Creative combinations – complexities of working of human brain lead to complexities of adaptive use of violence at levels not available to other animals.

Incidental Justice – hurting others to establish and enforce some social norm that humans believe is neccasary. In this cases torture and killing serve not only to punish violator of the norm, but also prevent future violation by others.

After reviewing kind of institutional harming others, author discusses case when violence becomes the source of pleasure in itself for some specific type of individuals – psychopaths. As everythinh else author links it to biochemical process, this time including oxytocin.  Author also discusses value of harming others as signalling and complete this chapter by summarising it all in response to the question “Why oh Why?”:

Why did we evolve the capacity for gratuitous cruelty? The answer begins, so I suggest, in a special property of the human brain. Some time after we diverged from a chimpanzee-like common ancestor the human brain was remodeled to allow creative new connections between previously unconnected circuits. Our newly connected brain enabled us to explore new problems using a combination of older, but nonetheless adaptive parts. Some of these novel explorations led to highly adaptive consequences, as when we developed the ability to self-deceive in the service of pumping ourselves up to do better in the context of competition; or when we invented new technologies to solve difficult environmental problems, such as using spears to capture prey at a distance; or, when we acquired the know-how to stockpile and enhance resources such as food, water and fertile land that are critical to individual survival and reproduction; or when we evolved the richly textured social emotions of jealousy, shame, guilt, elation, and empathy, feelings that motivate individuals to recognize the importance of others’ well-being and interests and to correct prior wrongs; or, when we tapped into the rich connection between reward and aggression to punish cheaters trying to destabilize a cooperative society. But these same adaptive explorations also resulted in incidental costs that have destroyed the lives of innocent individuals. The capacity to deny others’ moral worth enabled us to justify great harms, including self-sacrifice as living bombs designed to annihilate thousands of non-believers. The capacity to create advanced weaponry enabled us to kill at a distance, thereby avoiding the aversiveness of taking out those staring back. The capacity to stockpile resources led to the growth of greed, increasing disparities among members of society, the inspiration to steal, and heightened violence both to defend and to obtain. The capacity to experience social emotions such as jealousy led to blind rage and a driving engine of homicide, including cuckolded lovers who kill their spouses and stepparents who kill their stepchildren. The capacity to feel good about harming others enabled us to recruit this elixir in the service of causing excessive harm in any number of novel contexts, from ethnic cleansings to bizarre fetishes that include self-mutilation. And the list goes on. This is the yin and yang of a combinatorial brain. This is the natural history of evil, its ancestry and adaptive significance. It is a capacity that lives within all of us, but some of us are more likely than others to deploy it. This variation is also part of human nature, a critical component in the evolutionary process.”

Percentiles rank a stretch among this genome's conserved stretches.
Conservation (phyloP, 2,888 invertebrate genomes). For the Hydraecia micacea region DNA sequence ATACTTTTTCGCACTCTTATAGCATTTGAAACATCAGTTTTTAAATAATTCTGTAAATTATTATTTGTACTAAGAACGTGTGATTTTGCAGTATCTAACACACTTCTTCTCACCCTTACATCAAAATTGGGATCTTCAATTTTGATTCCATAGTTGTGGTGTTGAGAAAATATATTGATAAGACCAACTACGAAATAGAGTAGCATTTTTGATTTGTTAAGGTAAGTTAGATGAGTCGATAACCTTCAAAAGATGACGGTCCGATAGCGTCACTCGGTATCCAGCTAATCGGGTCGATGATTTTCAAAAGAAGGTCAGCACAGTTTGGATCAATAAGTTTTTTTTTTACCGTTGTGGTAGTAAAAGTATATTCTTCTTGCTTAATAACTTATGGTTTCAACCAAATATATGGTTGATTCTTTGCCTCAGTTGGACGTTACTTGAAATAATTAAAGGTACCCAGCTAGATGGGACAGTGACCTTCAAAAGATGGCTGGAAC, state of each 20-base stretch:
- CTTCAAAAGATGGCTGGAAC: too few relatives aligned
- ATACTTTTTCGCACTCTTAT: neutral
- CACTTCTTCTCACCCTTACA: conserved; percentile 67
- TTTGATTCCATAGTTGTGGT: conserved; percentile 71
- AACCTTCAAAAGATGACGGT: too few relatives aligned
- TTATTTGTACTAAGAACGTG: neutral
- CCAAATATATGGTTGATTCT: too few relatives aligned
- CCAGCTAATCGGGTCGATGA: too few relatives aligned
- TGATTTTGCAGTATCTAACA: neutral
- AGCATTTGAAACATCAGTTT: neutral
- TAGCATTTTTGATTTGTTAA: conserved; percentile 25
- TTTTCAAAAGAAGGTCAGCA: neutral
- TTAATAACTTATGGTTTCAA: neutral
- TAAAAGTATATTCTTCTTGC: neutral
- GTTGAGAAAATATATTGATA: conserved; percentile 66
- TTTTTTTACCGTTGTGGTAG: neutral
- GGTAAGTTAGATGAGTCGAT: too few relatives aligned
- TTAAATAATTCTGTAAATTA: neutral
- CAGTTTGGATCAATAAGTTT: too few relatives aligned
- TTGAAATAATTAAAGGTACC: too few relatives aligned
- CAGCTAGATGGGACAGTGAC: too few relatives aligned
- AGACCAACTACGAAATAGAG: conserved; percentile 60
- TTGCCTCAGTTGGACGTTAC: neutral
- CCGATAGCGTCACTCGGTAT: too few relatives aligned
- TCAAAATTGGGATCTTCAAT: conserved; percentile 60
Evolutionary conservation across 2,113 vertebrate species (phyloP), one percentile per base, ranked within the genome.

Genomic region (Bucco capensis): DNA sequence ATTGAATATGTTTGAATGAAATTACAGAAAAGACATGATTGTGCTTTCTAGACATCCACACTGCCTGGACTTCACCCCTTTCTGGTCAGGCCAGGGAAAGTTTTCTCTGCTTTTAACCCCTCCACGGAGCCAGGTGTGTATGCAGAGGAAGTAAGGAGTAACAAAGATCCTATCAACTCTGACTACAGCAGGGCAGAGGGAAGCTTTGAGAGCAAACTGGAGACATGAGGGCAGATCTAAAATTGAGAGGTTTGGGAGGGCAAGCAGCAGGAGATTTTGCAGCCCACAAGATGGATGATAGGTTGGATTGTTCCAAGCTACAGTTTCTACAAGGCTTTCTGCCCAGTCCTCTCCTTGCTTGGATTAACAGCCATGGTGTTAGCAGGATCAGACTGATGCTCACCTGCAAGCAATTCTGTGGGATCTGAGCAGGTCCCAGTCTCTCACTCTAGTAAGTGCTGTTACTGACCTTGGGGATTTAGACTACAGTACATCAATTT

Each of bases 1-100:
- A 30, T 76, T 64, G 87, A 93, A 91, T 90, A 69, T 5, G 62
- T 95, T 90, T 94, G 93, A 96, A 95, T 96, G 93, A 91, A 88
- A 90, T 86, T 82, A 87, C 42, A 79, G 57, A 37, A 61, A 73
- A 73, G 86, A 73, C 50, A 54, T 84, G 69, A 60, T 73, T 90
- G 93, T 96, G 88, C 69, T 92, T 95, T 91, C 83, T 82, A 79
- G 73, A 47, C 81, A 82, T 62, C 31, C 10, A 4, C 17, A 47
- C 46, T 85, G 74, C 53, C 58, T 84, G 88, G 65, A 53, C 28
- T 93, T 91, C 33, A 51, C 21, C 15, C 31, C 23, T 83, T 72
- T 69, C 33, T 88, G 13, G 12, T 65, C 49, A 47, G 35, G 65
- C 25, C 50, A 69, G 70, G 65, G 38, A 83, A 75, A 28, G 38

Chapter 4. Wicked in waiting